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I am looking for a context-sensitive grammar $G$ for the language $$L = \left\{w \in \left\{0,1\right\}^* | \; |w|_0 \geq |w|_1 \right\}$$ where $|w|_0$ means the amount of the terminal $0$ in the word $w$.

I know how to create a PDA for this by "remembering" the amout of $1$'s, but I do not know how to create a Grammar (respectively the production rules).

Could you please help me finding the answer? Is there a general way of "converting" a PDA definition to grammar rules?

Thanks in advance!

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1 Answer 1

up vote 1 down vote accepted

Since you can recognize the language with a PDA, it must be context-free, so we can do better than a context-sensitive grammar. Here’s a context-free grammar that should work; $S$ is the initial symbol, $\lambda$ is the empty string, $E$ is intended to generate words with an equal number of $0$’s and $1$’s, and $U$ is intended to generate words with more $0$’s than $1$’s.

$$\begin{align*} &S\to U\\ &U\to E0U\mid E0E\\ &E\to 0E1E\mid 1E0E\mid\lambda \end{align*}$$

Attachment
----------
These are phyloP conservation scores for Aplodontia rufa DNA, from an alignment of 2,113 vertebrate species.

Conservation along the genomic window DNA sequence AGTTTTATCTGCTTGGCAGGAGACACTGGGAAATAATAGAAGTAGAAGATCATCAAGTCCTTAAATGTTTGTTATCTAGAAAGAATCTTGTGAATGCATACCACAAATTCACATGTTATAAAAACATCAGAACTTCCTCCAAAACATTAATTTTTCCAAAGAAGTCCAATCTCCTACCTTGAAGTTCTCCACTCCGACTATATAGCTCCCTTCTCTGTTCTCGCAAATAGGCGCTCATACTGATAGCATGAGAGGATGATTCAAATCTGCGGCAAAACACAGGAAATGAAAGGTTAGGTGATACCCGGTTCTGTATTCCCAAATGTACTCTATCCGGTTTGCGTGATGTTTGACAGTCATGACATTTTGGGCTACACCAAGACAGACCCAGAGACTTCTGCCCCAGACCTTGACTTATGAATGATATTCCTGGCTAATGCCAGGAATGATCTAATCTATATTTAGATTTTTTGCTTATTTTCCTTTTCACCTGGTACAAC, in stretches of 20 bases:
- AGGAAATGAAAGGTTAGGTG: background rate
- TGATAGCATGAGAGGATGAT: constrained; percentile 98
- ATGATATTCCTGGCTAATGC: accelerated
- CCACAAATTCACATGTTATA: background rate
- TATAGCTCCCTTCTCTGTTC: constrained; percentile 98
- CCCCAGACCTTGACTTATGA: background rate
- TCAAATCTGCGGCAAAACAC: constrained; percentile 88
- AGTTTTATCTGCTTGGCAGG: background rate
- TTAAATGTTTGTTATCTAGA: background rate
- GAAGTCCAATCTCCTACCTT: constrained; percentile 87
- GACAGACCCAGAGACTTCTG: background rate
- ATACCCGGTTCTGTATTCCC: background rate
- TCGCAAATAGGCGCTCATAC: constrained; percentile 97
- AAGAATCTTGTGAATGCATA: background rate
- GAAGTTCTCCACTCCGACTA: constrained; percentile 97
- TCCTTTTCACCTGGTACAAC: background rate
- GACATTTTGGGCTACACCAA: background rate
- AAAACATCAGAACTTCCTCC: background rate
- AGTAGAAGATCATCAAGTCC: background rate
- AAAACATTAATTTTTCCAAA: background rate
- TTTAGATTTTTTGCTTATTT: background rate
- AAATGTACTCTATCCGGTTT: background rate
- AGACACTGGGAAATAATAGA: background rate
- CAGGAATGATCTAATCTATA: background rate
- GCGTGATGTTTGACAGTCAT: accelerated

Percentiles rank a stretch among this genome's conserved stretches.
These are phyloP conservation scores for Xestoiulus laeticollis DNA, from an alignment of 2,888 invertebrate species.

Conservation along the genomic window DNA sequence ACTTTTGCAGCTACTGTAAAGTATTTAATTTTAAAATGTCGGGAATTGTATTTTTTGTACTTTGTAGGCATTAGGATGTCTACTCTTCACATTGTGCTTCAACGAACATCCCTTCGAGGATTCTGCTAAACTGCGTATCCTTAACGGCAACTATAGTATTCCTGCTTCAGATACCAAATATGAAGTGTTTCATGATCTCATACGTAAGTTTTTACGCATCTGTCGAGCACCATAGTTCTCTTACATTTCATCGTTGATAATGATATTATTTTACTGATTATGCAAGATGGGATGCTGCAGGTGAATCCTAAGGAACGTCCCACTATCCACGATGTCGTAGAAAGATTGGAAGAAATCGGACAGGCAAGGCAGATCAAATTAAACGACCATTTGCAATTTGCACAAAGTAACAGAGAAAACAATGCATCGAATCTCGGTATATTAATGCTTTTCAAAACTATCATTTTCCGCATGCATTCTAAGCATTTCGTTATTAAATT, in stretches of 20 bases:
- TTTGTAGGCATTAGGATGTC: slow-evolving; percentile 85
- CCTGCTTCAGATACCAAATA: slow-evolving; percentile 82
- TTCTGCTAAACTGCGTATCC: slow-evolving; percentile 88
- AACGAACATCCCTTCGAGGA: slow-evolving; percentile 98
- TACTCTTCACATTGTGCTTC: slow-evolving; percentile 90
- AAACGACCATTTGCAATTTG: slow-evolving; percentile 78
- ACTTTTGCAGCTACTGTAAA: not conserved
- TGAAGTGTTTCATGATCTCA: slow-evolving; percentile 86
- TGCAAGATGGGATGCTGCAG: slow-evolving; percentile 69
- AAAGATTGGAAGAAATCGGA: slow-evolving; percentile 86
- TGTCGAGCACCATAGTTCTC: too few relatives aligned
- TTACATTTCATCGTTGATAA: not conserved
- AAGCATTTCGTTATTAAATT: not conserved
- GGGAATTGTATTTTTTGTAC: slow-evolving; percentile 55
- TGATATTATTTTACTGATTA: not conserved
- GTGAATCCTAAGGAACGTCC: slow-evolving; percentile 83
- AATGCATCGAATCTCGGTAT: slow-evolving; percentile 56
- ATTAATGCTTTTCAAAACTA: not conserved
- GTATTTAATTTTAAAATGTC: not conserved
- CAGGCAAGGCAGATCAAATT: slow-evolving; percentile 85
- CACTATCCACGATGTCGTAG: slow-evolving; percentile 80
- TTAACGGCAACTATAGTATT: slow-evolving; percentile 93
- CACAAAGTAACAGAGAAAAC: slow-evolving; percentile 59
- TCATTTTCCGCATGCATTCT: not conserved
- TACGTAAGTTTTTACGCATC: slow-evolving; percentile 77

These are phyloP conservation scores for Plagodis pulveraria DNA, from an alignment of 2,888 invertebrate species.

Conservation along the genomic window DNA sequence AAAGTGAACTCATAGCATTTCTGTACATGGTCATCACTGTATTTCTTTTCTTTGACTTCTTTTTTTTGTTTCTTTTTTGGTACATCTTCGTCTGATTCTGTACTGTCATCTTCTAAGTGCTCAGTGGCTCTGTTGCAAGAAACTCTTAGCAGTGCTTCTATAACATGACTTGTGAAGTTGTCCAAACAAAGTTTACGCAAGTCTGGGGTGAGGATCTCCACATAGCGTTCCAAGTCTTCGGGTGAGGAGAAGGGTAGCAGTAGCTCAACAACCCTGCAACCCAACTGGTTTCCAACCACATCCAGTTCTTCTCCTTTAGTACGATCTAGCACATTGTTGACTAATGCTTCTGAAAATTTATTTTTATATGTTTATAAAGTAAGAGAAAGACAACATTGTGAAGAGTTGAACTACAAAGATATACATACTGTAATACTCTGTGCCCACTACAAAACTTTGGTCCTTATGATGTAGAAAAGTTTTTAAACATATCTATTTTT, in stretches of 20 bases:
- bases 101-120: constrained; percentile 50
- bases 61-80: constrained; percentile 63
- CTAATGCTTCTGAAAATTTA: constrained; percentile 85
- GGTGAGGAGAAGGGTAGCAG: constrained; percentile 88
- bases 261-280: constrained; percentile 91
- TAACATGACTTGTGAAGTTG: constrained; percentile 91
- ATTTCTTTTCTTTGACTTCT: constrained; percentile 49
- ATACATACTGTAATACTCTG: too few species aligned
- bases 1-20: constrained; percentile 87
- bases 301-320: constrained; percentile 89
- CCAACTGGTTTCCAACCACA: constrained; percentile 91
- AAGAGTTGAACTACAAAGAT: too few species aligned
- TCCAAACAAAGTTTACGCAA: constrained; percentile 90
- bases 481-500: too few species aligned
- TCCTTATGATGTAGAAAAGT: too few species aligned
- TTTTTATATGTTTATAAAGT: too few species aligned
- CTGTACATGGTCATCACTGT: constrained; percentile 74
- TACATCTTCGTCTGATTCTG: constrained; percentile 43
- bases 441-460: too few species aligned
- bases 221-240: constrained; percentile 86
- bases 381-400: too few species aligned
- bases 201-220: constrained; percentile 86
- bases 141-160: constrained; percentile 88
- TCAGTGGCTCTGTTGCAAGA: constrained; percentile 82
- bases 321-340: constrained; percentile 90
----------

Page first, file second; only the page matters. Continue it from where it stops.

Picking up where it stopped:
(I don’t really need $U$: I could use $S$ instead.)

The basic idea is that there has to be at least one extra $0$; the second production generates it, possibly preceded by a string with an equal number of $0$’s and $1$’s; what follows it may but need not have excess $0$'s.

There is an algorithm for converting a non-deterministic PDA to a CFG, but it’s fairly complicated. (The opposite direction is easier.) One version is outlined in these notes starting at page 9. These notes do it a little differently and in pretty full detail.

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Thank you, great! –  muffel Oct 10 '11 at 14:28

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